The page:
Two Poems

Poetry / Artress Bethany White

:: An American Moor in Spain ::

Motherland is as tangible
as the blackness of skin
and the kink of a lock 
of burnished hair 
under an Iberian sun.

This to a German child
visiting Spain says it all: 
You’re African. His words stated
so emphatically after assuring him
I am American that I can
feel the annoyance 
blossom in my chest 
and tighten my jaw.

How to navigate this moment
when a child professes to know
more than me about who I am
as his mother stands behind 
clasping small shoulders to her womb,
daring me to contradict
her son’s Teutonic intellect.
Her smirk saying go ahead, 
deny your continent, your birthright.

My nativity was cultivated
in the breast milk
of a native-born mother,
resting in the sinews of her progeny,
as precise an articulation as 
lips to breast, hand over heart
an unshakable pledge of fealty. 

This is not treason;
I am an American, though black. 
I am stolen goods
but can trace my family back 
three hundred years on US soil, 
longer than Whitman’s leaves of grass, 
longer than this anger will last
as I walk away muttering 
I am an American.


 

:: Role Reversal ::

	for Sandra Bland

The cruiser makes a tight u-turn 
                          on a rural highway, because 
an Illinois plate reminds him 
                          of a visit to Chicago’s Navy Pier 
on an early spring day so windy
                          he felt the hawk peck the skin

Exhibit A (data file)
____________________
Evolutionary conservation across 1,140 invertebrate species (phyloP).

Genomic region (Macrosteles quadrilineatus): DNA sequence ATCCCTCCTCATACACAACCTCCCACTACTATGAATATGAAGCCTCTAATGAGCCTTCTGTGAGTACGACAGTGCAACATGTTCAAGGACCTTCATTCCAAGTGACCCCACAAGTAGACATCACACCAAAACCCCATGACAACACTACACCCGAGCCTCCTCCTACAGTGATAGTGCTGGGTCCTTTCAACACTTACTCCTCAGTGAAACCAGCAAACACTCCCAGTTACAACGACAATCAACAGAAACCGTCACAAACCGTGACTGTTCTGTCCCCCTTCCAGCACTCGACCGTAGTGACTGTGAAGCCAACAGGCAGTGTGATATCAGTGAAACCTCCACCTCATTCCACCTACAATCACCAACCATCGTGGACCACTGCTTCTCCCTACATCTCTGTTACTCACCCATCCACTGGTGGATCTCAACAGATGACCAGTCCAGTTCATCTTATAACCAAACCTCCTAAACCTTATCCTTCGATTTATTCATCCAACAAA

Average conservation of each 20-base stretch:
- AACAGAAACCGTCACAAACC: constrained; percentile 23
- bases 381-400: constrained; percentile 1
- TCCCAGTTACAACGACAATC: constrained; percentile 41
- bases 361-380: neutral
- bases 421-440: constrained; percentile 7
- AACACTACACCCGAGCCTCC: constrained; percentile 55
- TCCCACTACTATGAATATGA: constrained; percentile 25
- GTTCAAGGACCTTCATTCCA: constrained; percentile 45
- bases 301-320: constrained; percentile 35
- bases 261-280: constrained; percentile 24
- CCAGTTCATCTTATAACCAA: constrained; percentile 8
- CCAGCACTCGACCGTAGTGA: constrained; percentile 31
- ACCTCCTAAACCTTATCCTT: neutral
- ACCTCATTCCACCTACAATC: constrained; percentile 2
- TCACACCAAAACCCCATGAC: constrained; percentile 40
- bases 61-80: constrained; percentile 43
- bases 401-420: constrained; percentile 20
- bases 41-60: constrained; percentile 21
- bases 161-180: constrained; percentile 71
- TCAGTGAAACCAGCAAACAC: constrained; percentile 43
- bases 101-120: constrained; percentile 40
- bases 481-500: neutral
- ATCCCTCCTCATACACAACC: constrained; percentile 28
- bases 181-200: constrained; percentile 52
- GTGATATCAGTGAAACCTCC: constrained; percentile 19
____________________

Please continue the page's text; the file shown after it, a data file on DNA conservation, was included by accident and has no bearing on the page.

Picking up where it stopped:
of his features like a knife, but today 
                          just wants to relive the sojourn 
with someone who will know
                          what he means when he says,
well, cold. And say, after relief 
                          brightens Sandra’s untroubled 
brown face, she tells the cop 
                          about the job luring her from
 Chicago back to this southwestern
                           place, and he swells with pride
pleasure unwinding in his voice 
                          while stating with a bow 
Welcome back to Texas,
                           I sure hope you enjoy us now.



 

From the writer

:: Account ::

I find myself resolv­ing trau­mat­ic child­hood events in my poet­ry. This is a byprod­uct of clear­ly not hav­ing the intel­lec­tu­al tools as a kid to process a com­plex world. “An Amer­i­can Moor in Spain” reveals how a sim­ple encounter around the issue of nation­al iden­ti­ty as a teenag­er in Spain became a water­shed moment in my first-hand expe­ri­ence with mono­lith­ic notions of black­ness. It was a shock to be called out of my Amer­i­can iden­ti­ty by a stranger and to be ques­tioned once I cor­rect­ed the per­pe­tra­tor. In the moment, I remem­ber being angry because I was basi­cal­ly being called a liar. Lat­er, I real­ized that my very right to exist in an Amer­i­can con­text was being ques­tioned because of the col­or of my skin, a phe­nom­e­non I would come to know as de rigueur as an African Amer­i­can adult in the US. Sim­i­lar­ly, the poem “Role Rever­sal” imag­ines a moment when a young black woman’s death could have been avoid­ed if the moti­va­tion behind her being pulled over had been an act of benign ran­dom­ness instead of cal­cu­lat­ed racial pro­fil­ing.

 

Artress Bethany White, PhD is the author of Fast Fat Girls in Pink Hot Pants: Poems (Aldabra Press, 2012). She has received the Mary Ham­bidge Dis­tin­guished Fel­low­ship from the Ham­bidge Cen­ter for Cre­ative Arts for non­fic­tion and The Mona Van Duyn Schol­ar­ship in poet­ry from the Sewa­nee Writ­ers’ Con­fer­ence. New non­fic­tion is forth­com­ing in Seek­ing Home: Mar­gin­al­iza­tion and Rep­re­sen­ta­tion in Appalachi­an Let­ters and Song (Uni­ver­si­ty of Ten­nessee Press, 2016). Recent poet­ry has appeared in Poet Lore and Men­ac­ing Hedge.